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A tombstone to confound the devil.

In a churchyard in Monmouth stands one of the most curious tombstones in the county. And one so unique that it was given Grade II listed status in 2005. As you might expect with such a memorial, it and the man it commemorates, have quite a backstory. It concerns one man’s obsession with outsmarting the devil.

His name was John Renie and he was born in Monmouth in 1799 and worked as a painter and decorator in the town until he died in 1832. He was known to be one of the town’s more eccentric characters and nothing exemplified this more than a plan he hatched to try and ease his own passage to heaven on the event of his inevitable death. The plan was simple. He wanted his gravestone to be so confusing to read, that if the devil were to ever come looking for his soul, he would not be able to work out where his body was buried. Thus allowing Renie’s soul to slip past the devil, straight to the gates of heaven.

He became concerned that he would not be able to trust any local stone mason with this job. Either because he considered them incapable of pulling off his complex instructions, or worse, that they may reveal the secret of it to Satan himself. So to make sure the job was done properly he did the engraving himself. He dedicated years to getting it right. The end result is this fascinating and intricate, stone engraved ‘acrostic puzzle’.

It contains 285 very delicately carved letters in rows and columns. To be able to read the inscription you need to begin at a letter ‘H’ in the centre of the puzzle and follow the letters in any direction. Mathematicians who have studied the stone report that there are 32,032 different ways to read the words “Here lies John Renie”. It is quite an incredible achievement.

If the devil were not yet confused enough by John Renie’s endeavours, there is one final obstacle he might encounter if he was sufficiently determined to find his soul. And It is one Renie himself could not have foreseen but would no doubt have been absolutely delighted with. Put simply, the chances are, he probably isn’t even buried here at all!

In 1851, there was a rash of unexplained deaths amongst the residents of Whitecross Street in Monmouth. The street which runs along the edge of the churchyard at St Mary’s Priory Church, where this tombstone can be found. There were also reports of a terrible stench emanating from the raised area of the churchyard. The bodies and bones of the people buried there had become exposed by ground movement and weathering. All the exposed bodies had to be reinterred else where in the graveyard, but it was an impossible job to know who was who so they just did the best they could.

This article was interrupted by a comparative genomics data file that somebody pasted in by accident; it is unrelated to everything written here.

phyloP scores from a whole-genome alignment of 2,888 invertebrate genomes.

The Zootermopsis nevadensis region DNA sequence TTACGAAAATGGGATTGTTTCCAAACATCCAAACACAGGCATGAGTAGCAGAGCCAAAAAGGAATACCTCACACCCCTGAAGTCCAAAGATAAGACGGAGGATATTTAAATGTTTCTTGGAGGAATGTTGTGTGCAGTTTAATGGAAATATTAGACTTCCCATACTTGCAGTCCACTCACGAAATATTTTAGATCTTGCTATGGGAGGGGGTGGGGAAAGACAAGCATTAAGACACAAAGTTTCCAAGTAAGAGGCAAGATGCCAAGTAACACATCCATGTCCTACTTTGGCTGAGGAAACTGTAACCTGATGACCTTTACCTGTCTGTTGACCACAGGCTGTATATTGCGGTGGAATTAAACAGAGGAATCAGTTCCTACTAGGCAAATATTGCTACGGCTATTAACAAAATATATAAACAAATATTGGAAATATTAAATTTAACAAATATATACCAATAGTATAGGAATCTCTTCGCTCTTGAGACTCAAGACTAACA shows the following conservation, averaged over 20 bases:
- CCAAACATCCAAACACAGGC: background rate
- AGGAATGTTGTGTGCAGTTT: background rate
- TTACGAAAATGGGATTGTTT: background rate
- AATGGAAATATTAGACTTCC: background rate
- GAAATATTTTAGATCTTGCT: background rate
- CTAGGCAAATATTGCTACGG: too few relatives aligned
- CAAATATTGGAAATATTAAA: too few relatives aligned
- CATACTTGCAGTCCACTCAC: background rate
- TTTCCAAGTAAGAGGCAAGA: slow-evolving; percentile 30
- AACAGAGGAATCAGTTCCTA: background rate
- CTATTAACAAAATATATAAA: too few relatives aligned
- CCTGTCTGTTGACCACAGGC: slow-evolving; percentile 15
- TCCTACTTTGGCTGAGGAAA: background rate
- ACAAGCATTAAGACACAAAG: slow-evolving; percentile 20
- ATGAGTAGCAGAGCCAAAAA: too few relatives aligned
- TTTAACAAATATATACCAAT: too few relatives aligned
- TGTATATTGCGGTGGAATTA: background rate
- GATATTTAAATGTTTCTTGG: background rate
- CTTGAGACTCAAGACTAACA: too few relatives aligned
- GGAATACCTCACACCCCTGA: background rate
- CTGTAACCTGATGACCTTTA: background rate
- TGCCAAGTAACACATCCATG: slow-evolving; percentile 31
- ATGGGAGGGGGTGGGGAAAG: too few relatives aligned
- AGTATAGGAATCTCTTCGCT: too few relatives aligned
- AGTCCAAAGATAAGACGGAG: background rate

If this story is not already weird enough, the church council at the time decided to wade in with their own contribution. They felt that the churchyard looked over cluttered with memorials and headstones so a decision was taken to clear them all away as part of this work, to create a park. Only a small handful of stones now remain which have been laid out in accordance with the paths rather than where people are actually buried.

The end result. John Renie’s body could be anywhere. As could his soul.

If you want to see more of this tombstone and the yard of St Mary’s Priory Church in Monmouth, as well as other stories concerning the Devil in Monmouthshire I have made this YouTube video on the subject. Just click on the link below to watch in full. And while you are there, please subscribe to my channel.

If you would like to read more Monmouthshire related folklore, you might enjoy the blog and video available on this link. It is all about the scars of the reformation to be seen to this day at The Robin Hood in Monmouth and the White Harte in Llangybi between Usk and Caerleon. And if you like ancient Welsh myths, folklore and legends in general, then you may also be interested in the books I have written on the subject available to buy on this link. or my YouTube channel which is packed with loads of videos on the subject. Just visit

The tombstone of John Rennie in Monmouth